Pile-driving hammer: See drop hammer and pneumatic or steam hammer.
Pile extractor: A device used to pull piles, usually an inverted steam or air hammer with yoke equipped to transmit upward pulls to the piles.
Pile foundation: A group of piles used to support a column or pier, a row of piles under a wall, or a number of piles distributed over a large area to support a mat foundation.
Pile group: Bearing piles driven close together to forma pile foundation.
Pile line: A line (rope or cable) to lift a pile and hold it in place during the early stages of driving.
Pile load test: A field load test conducted on a pile to determine its load-carrying capacity.
Pile shoe: A metal protection for the foot of a pile used to prevent damage or to obtain greater penetration when driving into or through hard stratum.
Pipe piles: Steel pipe sections used as bearing piles.
Pneumatic or steam hammer: A stationary cylinder and a moving part, (the ram) which includes the piston and striking head. Both single-acting and double-acting hammers are used.
Precast concrete piles: A reinforced or precast concrete pile cast and thoroughly cured before driving.
Rail piles: Steel railroad rails used as bearing or sheet piles in expedient situations.
Ram: The rising and falling part of the hammer which delivers the blow.
Refusal: The condition when a pile driven by a hammer has zero penetration (as when a point of the pile reaches an impenetrable stratum such as rock) or when the effective energy of the hammer blow is no longer sufficient to cause penetration (as when the hammer is too light or its velocity at impact is not adequate). The pile may cease to penetrate before it has reached the desired supporting power. “Refusal” may indicate the specified minimum penetration per blow.
Scour: The undermining of a pile foundation by the action of flowing water.
Set: The net distance by which the pile penetrates into the ground at each blow of the hammer.
Set-load curve: A curve showing the relationship between set and load for a given set of conditions and a given dynamic pile formula.
Settlement: The amount of downward movement of the foundation of a structure or a part of a structure under conditions of applied loading.
Soil profile: A graphic representation of a vertical cross section of the soil layers below ground surface,
Spliced pile: A pile composed of two or more separate lengths secured together, end to end, to form one pile.
Spotter: A horizontal member connecting the base of fixed leads to the base of the crane boom. The spotter can be extended or retracted to permit driving piles on a batter and also to plumb the leads over the location of a vertical pile.
Springing: Excessive lateral vibration of a pile.
Spud: A short, strong member driven and then removed to make a hole (for inserting a pile that is too long to place directly in the pile driver leads) or to break through a crust of hard material. Also a movable vertical pipe or H-section placed through a strong frame on a floating pile driver or dredge to hold the vessel in position.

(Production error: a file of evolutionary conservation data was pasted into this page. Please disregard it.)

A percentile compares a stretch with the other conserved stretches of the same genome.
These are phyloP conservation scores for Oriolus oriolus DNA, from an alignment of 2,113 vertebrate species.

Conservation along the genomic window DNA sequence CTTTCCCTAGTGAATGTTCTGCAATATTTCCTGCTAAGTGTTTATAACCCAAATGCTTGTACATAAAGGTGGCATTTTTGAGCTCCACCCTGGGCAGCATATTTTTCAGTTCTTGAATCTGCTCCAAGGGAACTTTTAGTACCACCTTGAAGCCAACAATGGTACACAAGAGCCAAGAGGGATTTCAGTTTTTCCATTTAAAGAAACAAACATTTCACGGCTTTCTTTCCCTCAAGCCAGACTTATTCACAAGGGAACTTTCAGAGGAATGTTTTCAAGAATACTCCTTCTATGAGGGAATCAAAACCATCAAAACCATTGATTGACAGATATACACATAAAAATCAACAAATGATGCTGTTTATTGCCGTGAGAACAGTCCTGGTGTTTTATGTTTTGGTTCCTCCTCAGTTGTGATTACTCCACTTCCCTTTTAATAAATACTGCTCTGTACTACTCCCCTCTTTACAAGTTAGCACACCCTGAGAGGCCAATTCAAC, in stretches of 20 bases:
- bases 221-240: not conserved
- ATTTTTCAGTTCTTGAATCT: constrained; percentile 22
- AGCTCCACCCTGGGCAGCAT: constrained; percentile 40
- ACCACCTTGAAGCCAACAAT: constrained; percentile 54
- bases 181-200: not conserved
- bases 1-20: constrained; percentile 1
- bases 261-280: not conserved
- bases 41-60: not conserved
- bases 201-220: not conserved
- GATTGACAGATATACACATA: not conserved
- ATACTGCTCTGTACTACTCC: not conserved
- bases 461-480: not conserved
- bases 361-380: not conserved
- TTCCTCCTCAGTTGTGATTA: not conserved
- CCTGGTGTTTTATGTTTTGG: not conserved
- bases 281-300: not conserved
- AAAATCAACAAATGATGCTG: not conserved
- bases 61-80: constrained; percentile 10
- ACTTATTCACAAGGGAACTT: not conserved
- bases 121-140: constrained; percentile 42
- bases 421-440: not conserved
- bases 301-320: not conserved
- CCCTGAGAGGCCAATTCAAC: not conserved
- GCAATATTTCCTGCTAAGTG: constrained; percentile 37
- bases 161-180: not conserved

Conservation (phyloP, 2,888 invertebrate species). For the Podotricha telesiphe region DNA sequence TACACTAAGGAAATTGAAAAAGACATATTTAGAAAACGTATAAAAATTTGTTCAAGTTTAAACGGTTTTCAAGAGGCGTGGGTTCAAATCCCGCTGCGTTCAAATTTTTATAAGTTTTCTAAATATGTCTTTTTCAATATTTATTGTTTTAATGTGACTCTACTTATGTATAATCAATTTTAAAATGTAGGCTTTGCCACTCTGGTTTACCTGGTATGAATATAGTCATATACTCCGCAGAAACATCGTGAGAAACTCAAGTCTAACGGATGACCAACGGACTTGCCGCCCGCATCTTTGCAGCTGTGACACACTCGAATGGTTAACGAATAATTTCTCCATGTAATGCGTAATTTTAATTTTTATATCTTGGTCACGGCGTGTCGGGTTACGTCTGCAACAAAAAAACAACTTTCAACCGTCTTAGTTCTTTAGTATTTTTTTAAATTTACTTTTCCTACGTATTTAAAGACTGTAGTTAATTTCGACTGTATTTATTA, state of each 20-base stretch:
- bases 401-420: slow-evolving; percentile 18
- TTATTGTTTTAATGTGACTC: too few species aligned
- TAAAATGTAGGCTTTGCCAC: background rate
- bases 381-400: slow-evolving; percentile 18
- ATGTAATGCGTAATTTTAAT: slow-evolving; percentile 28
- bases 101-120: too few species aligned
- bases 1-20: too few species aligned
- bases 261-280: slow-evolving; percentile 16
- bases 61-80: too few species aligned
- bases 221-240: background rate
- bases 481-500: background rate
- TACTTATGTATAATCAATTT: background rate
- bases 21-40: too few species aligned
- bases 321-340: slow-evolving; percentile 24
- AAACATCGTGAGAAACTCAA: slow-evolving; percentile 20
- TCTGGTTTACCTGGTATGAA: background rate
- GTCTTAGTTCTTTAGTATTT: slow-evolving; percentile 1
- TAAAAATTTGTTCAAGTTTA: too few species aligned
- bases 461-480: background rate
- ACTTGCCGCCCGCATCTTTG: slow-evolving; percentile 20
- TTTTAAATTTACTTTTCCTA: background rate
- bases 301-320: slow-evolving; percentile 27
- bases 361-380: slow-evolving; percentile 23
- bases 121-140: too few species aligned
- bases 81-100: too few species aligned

Spudding: The operation of raising and dropping a heavy pile to break through a thin layer of hard material or an obstruction.
Steam hammer: See pneumatic or steam hammer.
Steel bearing piles: Rolled or fabricated sections used as piles.
Steel-frame, skid-mounted pile driver: A pile driver mounted on skids and made up of steel members.
Steel sheet piles: Steel shapes, rolled or fabricated, which become interlocked as they are successively driven, thereby forming a continuous wall or cell which is capable of sustaining lateral loads and resisting forces tending to separate them.
Stringer: A member at right angles to, and resting on, pile caps or clamps and forming a support for the superstructure.
Tension pile: See anchor pile.
Test pile: A pile driven to determine driving conditions and required lengths. Also a loading test may be made to determine the load-settlement characteristics of the pile and surrounding soil.
Timber pile: A bearing pile of timber, usually straight tree trunks cut off above groundswell with branches closely trimmed and bark removed.
Timber pile driver: An expedient pile driver made up of dimensioned lumber.
Treated timber pile: A timber pile impregnated with a preservative that retards or prevents deterioration due to organisms.
Tripod pile driver: An expedient pile driver made up of local timber and usually hand operated.
Ultimate bearing capacity: The maximum load which a single pile will support. The load at which the soil cannot be penetrated.
Wakefield sheet piling: Timber sheet piles of three planks bolted or spiked together. The middle plank is offset, forming a tongue on one side and a groove on the other.
Wale: A member extending along a row of piles and fastened to them which serves as a spacer for the piles or support for other members. In a fender it absorbs shock and protects a structure or floating craft from floating objects. It is also called waler or ranger.